Mass-energy density of space ~ mc2 = hf = k [SUM(Fn) 2/rn2)]
In other words, at every point in space, the frequency f or the mass m of a particle depends on the sum of squares of all wave amplitudes Fn from the N particles inside the 'Hubble universe'. Amplitude decreases inversely with their range rn squared. The 'Hubble Universe' has a radius R = c/H, where H is the Hubble constant.
This principle is a quantitative version of Mach's Principle because the space medium is the inertial frame of the law F=ma. When mass or charge is accelerated, energy exchange takes place between their waves and the surrounding space wave-medium. In hindsight, this is the mechanism of charge radiation, sought by Wheeler and Feynman5 in 1945, (though they incorrectly used vector e-m waves instead of scalar 'quantum' waves).
Because the number of particles, N ~ 1080, is large in the Hubble universe, the medium is nearly constant everywhere and we observe a nearly constant speed of light. But close to a large astronomical body like the Sun, the larger mass-energy density of space produces a measurable curvature of the paths of the inward and outward waves and thus of light and the motion of matter (the waves travel more slowly with higher space energy density). We observe the curved paths as the effect of gravity described by Newton and the space curvature of Einstein's general relativity.
Unfortunately, due to Einstein's Special Relativity (where the velocity of light c is assumed to be constant) most scientists incorrectly assume c is always constant. In fact Einstein confirms that the constant velocity of Light is only true in non-accelerating systems (i.e. Special Relativity) - General Relativity (the real world of accelerating systems and thus Gravity) is founded on a changing velocity of Light in a Gravitational Field, which is in turn created by Matter. e.g. The curvature of the Light past the Sun. Thus he writes;
Special relativity is founded on the basis of the law of the constancy of the velocity of light. But the general theory of relativity cannot retain this law. On the contrary, we arrived at the result that according to this latter theory the velocity of light must always depend on the coordinates when a gravitational field is present.
The appearance and origin of Charge
Schrodinger predicted that charge was a shape in the structure of space. In the WSM this happens because the In-waves of an electron resonance are very large at their wave center due to the 1/r2 dependence. Thus space has a high mass-energy density of space near the resonance centers due to the large wave amplitude. The dense space at the central region propagates waves non-linearly (engineering jargon - in fact the wave-velocity changes!), which promotes energy transfer or coupling between two resonances. We observe this process and call it 'charge.' But as Schrodinger and Clifford wrote, there is no charge substance involved. It is a property of the wave structure at the center.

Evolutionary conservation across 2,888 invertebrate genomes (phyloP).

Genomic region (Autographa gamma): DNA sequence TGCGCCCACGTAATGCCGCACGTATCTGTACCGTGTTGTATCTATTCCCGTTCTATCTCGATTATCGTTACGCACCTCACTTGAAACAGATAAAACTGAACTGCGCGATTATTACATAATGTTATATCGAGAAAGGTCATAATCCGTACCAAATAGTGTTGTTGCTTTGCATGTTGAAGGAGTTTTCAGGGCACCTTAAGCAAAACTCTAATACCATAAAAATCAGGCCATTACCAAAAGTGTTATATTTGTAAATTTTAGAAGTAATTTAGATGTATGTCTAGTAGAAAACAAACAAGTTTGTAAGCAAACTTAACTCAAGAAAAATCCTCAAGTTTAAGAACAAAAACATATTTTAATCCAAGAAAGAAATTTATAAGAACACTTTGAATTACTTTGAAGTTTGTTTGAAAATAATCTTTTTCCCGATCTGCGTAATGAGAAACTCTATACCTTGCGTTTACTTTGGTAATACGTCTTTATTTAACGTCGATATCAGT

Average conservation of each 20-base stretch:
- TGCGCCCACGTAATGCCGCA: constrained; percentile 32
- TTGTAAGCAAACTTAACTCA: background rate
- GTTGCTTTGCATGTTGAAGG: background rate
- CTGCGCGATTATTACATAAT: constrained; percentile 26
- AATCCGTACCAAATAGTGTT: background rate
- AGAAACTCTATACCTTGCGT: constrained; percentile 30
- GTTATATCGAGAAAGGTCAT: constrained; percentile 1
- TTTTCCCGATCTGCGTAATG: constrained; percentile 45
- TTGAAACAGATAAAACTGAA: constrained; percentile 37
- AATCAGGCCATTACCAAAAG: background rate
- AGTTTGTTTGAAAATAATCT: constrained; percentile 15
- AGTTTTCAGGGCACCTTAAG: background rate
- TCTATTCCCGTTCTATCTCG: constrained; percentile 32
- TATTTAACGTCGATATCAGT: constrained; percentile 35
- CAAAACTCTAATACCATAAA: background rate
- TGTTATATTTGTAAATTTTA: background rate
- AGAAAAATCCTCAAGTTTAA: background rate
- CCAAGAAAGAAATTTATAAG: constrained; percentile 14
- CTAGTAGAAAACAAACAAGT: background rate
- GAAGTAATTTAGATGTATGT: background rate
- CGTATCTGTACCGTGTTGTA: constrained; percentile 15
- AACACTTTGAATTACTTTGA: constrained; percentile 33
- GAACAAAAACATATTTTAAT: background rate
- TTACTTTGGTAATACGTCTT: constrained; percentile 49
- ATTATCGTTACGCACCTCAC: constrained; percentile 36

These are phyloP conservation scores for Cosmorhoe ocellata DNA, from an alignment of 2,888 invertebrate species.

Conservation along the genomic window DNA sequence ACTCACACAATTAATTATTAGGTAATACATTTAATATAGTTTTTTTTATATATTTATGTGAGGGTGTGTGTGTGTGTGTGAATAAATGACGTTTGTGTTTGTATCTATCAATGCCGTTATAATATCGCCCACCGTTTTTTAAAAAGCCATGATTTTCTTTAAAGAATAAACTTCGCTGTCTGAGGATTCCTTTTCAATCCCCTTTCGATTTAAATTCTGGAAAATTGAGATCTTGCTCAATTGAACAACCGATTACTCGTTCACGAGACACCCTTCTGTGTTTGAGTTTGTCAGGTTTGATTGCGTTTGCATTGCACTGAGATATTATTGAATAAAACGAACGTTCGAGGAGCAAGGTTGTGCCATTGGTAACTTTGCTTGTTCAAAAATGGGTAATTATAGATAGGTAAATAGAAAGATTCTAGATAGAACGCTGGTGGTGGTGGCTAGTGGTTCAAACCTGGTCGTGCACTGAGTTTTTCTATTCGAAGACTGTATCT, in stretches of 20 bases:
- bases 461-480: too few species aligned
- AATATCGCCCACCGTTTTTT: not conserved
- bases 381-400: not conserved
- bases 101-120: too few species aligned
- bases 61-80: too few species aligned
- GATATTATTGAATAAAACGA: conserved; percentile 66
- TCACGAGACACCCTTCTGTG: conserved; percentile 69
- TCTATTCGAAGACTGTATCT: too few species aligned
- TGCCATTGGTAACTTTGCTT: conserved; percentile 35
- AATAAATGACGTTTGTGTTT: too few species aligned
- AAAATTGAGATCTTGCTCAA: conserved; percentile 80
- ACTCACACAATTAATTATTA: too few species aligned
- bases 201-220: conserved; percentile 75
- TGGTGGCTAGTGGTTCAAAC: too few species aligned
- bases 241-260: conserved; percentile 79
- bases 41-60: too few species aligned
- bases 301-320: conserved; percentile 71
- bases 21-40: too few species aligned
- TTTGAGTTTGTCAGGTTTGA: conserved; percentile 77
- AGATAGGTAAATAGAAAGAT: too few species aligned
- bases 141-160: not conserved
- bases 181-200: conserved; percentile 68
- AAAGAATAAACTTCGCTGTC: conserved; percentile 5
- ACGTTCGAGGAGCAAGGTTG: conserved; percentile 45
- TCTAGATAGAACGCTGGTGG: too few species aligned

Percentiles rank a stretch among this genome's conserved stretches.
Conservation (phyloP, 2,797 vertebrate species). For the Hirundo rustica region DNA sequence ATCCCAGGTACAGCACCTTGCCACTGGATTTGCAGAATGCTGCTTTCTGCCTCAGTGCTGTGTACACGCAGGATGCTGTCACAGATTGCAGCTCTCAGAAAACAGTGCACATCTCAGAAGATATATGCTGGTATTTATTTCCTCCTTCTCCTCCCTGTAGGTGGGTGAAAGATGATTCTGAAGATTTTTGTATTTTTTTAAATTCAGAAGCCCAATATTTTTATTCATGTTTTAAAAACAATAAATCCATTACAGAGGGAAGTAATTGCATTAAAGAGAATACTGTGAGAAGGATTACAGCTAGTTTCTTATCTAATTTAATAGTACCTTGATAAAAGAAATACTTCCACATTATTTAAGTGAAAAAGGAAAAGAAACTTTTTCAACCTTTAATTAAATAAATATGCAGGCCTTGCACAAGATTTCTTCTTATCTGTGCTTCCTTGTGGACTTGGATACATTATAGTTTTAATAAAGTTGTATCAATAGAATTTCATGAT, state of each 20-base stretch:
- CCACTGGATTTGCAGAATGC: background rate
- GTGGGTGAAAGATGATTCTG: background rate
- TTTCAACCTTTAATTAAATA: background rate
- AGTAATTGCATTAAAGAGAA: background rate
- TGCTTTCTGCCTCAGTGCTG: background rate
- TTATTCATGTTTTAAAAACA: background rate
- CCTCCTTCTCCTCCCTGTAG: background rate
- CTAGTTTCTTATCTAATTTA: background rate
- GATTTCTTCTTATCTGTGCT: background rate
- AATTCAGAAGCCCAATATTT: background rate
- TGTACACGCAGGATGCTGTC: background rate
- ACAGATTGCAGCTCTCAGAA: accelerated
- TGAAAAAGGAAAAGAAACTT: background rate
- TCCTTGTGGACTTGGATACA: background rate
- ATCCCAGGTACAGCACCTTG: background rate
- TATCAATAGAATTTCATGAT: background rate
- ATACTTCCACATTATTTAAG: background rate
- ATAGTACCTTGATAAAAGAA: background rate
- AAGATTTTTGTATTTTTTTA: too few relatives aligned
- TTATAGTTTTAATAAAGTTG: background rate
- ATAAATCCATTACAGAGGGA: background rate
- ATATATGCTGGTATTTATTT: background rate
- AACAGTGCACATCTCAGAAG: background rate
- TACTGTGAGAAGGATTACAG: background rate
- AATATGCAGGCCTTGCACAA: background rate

The high wave-amplitude wave centers appear to us as the location of point charges because electric force interactions occur there. The center wave amplitude is finite, as shown in Fig. 3 and not infinite as in the puzzling Coulomb law; otherwise the law is the same.
The Origin of motion
The in-waves, on arrival at the wave-center, determine this location which we observe as the particle location. Thus any matter nearby, which changes the medium mass-energy density of space, also changes the in-wave velocity, thus changing the location of the wave-center which we observe as the motion of the 'particle'. This motion is observed as the force of gravity. (See Fig: 4) The acceleration of matter also changes the wavelengths (Doppler effect) and moves their center producing energy exchange (inertia) to the wave medium similar to the W&F response of the universe. This also produces Mach's Principle because the mass-energy density of Space is a result of ALL the matter of the Universe.